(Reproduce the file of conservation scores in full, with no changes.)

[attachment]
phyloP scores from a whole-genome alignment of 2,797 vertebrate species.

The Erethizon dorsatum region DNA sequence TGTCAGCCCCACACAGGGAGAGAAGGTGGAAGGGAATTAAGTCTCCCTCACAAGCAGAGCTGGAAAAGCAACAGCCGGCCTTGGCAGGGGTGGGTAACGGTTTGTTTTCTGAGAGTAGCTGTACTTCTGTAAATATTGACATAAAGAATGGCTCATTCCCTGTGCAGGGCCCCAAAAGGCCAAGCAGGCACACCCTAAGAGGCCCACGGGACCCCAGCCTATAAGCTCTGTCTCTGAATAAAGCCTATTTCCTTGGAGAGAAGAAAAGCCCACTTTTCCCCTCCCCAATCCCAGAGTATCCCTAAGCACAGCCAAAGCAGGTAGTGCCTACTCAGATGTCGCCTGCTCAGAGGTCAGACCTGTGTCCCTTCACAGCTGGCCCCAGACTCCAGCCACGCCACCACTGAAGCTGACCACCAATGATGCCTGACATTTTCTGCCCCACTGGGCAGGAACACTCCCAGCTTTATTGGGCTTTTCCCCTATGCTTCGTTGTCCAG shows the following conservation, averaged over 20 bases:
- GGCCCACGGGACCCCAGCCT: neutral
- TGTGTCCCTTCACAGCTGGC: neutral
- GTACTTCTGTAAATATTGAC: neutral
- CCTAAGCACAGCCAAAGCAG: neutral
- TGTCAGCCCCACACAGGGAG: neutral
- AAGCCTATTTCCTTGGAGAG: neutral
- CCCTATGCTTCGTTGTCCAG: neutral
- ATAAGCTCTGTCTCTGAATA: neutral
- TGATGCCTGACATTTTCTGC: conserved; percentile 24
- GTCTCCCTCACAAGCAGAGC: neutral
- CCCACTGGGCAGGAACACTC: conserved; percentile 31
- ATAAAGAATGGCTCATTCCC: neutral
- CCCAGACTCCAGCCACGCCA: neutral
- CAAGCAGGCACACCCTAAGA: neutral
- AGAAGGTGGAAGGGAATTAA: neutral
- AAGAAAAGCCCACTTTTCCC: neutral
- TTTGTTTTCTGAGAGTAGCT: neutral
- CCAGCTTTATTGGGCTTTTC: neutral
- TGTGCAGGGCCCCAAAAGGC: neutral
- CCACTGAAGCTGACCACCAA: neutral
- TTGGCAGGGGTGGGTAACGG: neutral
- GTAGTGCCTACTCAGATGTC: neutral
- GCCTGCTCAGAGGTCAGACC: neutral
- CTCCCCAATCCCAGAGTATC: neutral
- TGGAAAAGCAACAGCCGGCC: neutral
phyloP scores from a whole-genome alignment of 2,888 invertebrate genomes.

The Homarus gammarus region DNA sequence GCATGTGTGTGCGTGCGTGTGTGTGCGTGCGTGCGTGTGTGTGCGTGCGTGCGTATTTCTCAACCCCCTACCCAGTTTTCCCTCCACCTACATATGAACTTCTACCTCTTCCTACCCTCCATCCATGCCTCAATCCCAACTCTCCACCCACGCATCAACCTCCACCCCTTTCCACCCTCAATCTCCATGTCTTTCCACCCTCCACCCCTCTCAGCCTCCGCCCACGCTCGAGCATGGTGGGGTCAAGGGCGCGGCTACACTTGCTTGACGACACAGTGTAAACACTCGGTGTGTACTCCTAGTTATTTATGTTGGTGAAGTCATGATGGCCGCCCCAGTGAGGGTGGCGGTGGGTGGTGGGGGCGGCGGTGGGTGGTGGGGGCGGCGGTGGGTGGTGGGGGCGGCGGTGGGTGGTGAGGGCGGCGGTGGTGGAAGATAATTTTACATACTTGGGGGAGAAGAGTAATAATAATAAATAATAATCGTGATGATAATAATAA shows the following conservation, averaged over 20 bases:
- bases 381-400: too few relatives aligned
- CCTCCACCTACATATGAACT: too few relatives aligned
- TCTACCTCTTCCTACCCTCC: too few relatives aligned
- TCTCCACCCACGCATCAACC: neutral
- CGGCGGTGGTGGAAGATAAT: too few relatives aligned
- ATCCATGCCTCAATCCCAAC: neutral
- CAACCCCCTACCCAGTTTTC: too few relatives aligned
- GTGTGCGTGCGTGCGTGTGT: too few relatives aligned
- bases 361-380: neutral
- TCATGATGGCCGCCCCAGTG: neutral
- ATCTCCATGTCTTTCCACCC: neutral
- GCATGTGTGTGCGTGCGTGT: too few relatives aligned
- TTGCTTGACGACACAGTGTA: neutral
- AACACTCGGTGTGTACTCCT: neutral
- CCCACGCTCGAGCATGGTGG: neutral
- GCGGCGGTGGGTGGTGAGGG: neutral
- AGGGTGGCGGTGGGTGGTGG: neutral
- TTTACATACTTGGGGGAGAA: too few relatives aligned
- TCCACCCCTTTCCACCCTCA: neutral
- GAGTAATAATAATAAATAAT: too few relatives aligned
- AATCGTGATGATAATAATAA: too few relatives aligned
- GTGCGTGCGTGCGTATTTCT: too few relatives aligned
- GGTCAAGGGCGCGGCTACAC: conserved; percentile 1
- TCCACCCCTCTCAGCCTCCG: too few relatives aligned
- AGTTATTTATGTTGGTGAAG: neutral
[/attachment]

phyloP scores from a whole-genome alignment of 2,797 vertebrate species.

The Erethizon dorsatum region DNA sequence TGTCAGCCCCACACAGGGAGAGAAGGTGGAAGGGAATTAAGTCTCCCTCACAAGCAGAGCTGGAAAAGCAACAGCCGGCCTTGGCAGGGGTGGGTAACGGTTTGTTTTCTGAGAGTAGCTGTACTTCTGTAAATATTGACATAAAGAATGGCTCATTCCCTGTGCAGGGCCCCAAAAGGCCAAGCAGGCACACCCTAAGAGGCCCACGGGACCCCAGCCTATAAGCTCTGTCTCTGAATAAAGCCTATTTCCTTGGAGAGAAGAAAAGCCCACTTTTCCCCTCCCCAATCCCAGAGTATCCCTAAGCACAGCCAAAGCAGGTAGTGCCTACTCAGATGTCGCCTGCTCAGAGGTCAGACCTGTGTCCCTTCACAGCTGGCCCCAGACTCCAGCCACGCCACCACTGAAGCTGACCACCAATGATGCCTGACATTTTCTGCCCCACTGGGCAGGAACACTCCCAGCTTTATTGGGCTTTTCCCCTATGCTTCGTTGTCCAG shows the following conservation, averaged over 20 bases:
- GGCCCACGGGACCCCAGCCT: neutral
- TGTGTCCCTTCACAGCTGGC: neutral
- GTACTTCTGTAAATATTGAC: neutral
- CCTAAGCACAGCCAAAGCAG: neutral
- TGTCAGCCCCACACAGGGAG: neutral
- AAGCCTATTTCCTTGGAGAG: neutral
- CCCTATGCTTCGTTGTCCAG: neutral
- ATAAGCTCTGTCTCTGAATA: neutral
- TGATGCCTGACATTTTCTGC: conserved; percentile 24
- GTCTCCCTCACAAGCAGAGC: neutral
- CCCACTGGGCAGGAACACTC: conserved; percentile 31
- ATAAAGAATGGCTCATTCCC: neutral
- CCCAGACTCCAGCCACGCCA: neutral
- CAAGCAGGCACACCCTAAGA: neutral
- AGAAGGTGGAAGGGAATTAA: neutral
- AAGAAAAGCCCACTTTTCCC: neutral
- TTTGTTTTCTGAGAGTAGCT: neutral
- CCAGCTTTATTGGGCTTTTC: neutral
- TGTGCAGGGCCCCAAAAGGC: neutral
- CCACTGAAGCTGACCACCAA: neutral
- TTGGCAGGGGTGGGTAACGG: neutral
- GTAGTGCCTACTCAGATGTC: neutral
- GCCTGCTCAGAGGTCAGACC: neutral
- CTCCCCAATCCCAGAGTATC: neutral
- TGGAAAAGCAACAGCCGGCC: neutral
phyloP scores from a whole-genome alignment of 2,888 invertebrate genomes.

The Homarus gammarus region DNA sequence GCATGTGTGTGCGTGCGTGTGTGTGCGTGCGTGCGTGTGTGTGCGTGCGTGCGTATTTCTCAACCCCCTACCCAGTTTTCCCTCCACCTACATATGAACTTCTACCTCTTCCTACCCTCCATCCATGCCTCAATCCCAACTCTCCACCCACGCATCAACCTCCACCCCTTTCCACCCTCAATCTCCATGTCTTTCCACCCTCCACCCCTCTCAGCCTCCGCCCACGCTCGAGCATGGTGGGGTCAAGGGCGCGGCTACACTTGCTTGACGACACAGTGTAAACACTCGGTGTGTACTCCTAGTTATTTATGTTGGTGAAGTCATGATGGCCGCCCCAGTGAGGGTGGCGGTGGGTGGTGGGGGCGGCGGTGGGTGGTGGGGGCGGCGGTGGGTGGTGGGGGCGGCGGTGGGTGGTGAGGGCGGCGGTGGTGGAAGATAATTTTACATACTTGGGGGAGAAGAGTAATAATAATAAATAATAATCGTGATGATAATAATAA shows the following conservation, averaged over 20 bases:
- bases 381-400: too few relatives aligned
- CCTCCACCTACATATGAACT: too few relatives aligned
- TCTACCTCTTCCTACCCTCC: too few relatives aligned
- TCTCCACCCACGCATCAACC: neutral
- CGGCGGTGGTGGAAGATAAT: too few relatives aligned
- ATCCATGCCTCAATCCCAAC: neutral
- CAACCCCCTACCCAGTTTTC: too few relatives aligned
- GTGTGCGTGCGTGCGTGTGT: too few relatives aligned
- bases 361-380: neutral
- TCATGATGGCCGCCCCAGTG: neutral
- ATCTCCATGTCTTTCCACCC: neutral
- GCATGTGTGTGCGTGCGTGT: too few relatives aligned
- TTGCTTGACGACACAGTGTA: neutral
- AACACTCGGTGTGTACTCCT: neutral
- CCCACGCTCGAGCATGGTGG: neutral
- GCGGCGGTGGGTGGTGAGGG: neutral
- AGGGTGGCGGTGGGTGGTGG: neutral
- TTTACATACTTGGGGGAGAA: too few relatives aligned
- TCCACCCCTTTCCACCCTCA: neutral
- GAGTAATAATAATAAATAAT: too few relatives aligned
- AATCGTGATGATAATAATAA: too few relatives aligned
- GTGCGTGCGTGCGTATTTCT: too few relatives aligned
- GGTCAAGGGCGCGGCTACAC: conserved; percentile 1
- TCCACCCCTCTCAGCCTCCG: too few relatives aligned
- AGTTATTTATGTTGGTGAAG: neutral